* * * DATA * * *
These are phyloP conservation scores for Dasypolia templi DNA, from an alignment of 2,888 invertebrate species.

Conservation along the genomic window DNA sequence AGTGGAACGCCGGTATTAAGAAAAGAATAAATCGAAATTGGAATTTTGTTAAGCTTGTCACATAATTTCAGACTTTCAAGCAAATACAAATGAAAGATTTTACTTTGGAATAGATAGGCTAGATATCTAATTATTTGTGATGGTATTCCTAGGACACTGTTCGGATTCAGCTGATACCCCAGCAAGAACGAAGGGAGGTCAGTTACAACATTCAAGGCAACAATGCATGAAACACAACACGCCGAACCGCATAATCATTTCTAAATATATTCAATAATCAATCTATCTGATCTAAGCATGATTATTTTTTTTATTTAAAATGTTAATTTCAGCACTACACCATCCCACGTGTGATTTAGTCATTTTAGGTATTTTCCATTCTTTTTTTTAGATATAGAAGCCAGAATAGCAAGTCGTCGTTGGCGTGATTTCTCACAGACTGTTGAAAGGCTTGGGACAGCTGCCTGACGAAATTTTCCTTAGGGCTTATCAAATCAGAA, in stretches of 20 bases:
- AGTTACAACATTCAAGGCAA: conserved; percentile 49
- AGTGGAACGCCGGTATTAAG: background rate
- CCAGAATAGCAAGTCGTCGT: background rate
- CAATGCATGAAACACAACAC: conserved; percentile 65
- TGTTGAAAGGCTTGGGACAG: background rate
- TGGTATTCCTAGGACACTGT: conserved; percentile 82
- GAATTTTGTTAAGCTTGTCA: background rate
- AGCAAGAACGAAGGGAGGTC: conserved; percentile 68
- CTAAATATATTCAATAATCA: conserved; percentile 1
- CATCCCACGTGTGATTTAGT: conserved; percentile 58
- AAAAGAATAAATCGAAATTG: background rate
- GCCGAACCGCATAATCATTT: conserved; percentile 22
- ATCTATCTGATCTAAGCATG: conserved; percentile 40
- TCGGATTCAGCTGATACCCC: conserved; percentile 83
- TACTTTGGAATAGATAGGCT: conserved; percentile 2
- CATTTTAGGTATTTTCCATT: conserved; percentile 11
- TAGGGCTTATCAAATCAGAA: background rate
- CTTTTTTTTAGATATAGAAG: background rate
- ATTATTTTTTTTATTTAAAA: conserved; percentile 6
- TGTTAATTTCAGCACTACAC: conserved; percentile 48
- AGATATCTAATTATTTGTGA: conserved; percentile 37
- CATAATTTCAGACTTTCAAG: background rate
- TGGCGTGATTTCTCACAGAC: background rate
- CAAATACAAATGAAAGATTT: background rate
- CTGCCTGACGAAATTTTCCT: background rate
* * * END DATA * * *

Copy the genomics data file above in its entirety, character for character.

These are phyloP conservation scores for Dasypolia templi DNA, from an alignment of 2,888 invertebrate species.

Conservation along the genomic window DNA sequence AGTGGAACGCCGGTATTAAGAAAAGAATAAATCGAAATTGGAATTTTGTTAAGCTTGTCACATAATTTCAGACTTTCAAGCAAATACAAATGAAAGATTTTACTTTGGAATAGATAGGCTAGATATCTAATTATTTGTGATGGTATTCCTAGGACACTGTTCGGATTCAGCTGATACCCCAGCAAGAACGAAGGGAGGTCAGTTACAACATTCAAGGCAACAATGCATGAAACACAACACGCCGAACCGCATAATCATTTCTAAATATATTCAATAATCAATCTATCTGATCTAAGCATGATTATTTTTTTTATTTAAAATGTTAATTTCAGCACTACACCATCCCACGTGTGATTTAGTCATTTTAGGTATTTTCCATTCTTTTTTTTAGATATAGAAGCCAGAATAGCAAGTCGTCGTTGGCGTGATTTCTCACAGACTGTTGAAAGGCTTGGGACAGCTGCCTGACGAAATTTTCCTTAGGGCTTATCAAATCAGAA, in stretches of 20 bases:
- AGTTACAACATTCAAGGCAA: conserved; percentile 49
- AGTGGAACGCCGGTATTAAG: background rate
- CCAGAATAGCAAGTCGTCGT: background rate
- CAATGCATGAAACACAACAC: conserved; percentile 65
- TGTTGAAAGGCTTGGGACAG: background rate
- TGGTATTCCTAGGACACTGT: conserved; percentile 82
- GAATTTTGTTAAGCTTGTCA: background rate
- AGCAAGAACGAAGGGAGGTC: conserved; percentile 68
- CTAAATATATTCAATAATCA: conserved; percentile 1
- CATCCCACGTGTGATTTAGT: conserved; percentile 58
- AAAAGAATAAATCGAAATTG: background rate
- GCCGAACCGCATAATCATTT: conserved; percentile 22
- ATCTATCTGATCTAAGCATG: conserved; percentile 40
- TCGGATTCAGCTGATACCCC: conserved; percentile 83
- TACTTTGGAATAGATAGGCT: conserved; percentile 2
- CATTTTAGGTATTTTCCATT: conserved; percentile 11
- TAGGGCTTATCAAATCAGAA: background rate
- CTTTTTTTTAGATATAGAAG: background rate
- ATTATTTTTTTTATTTAAAA: conserved; percentile 6
- TGTTAATTTCAGCACTACAC: conserved; percentile 48
- AGATATCTAATTATTTGTGA: conserved; percentile 37
- CATAATTTCAGACTTTCAAG: background rate
- TGGCGTGATTTCTCACAGAC: background rate
- CAAATACAAATGAAAGATTT: background rate
- CTGCCTGACGAAATTTTCCT: background rate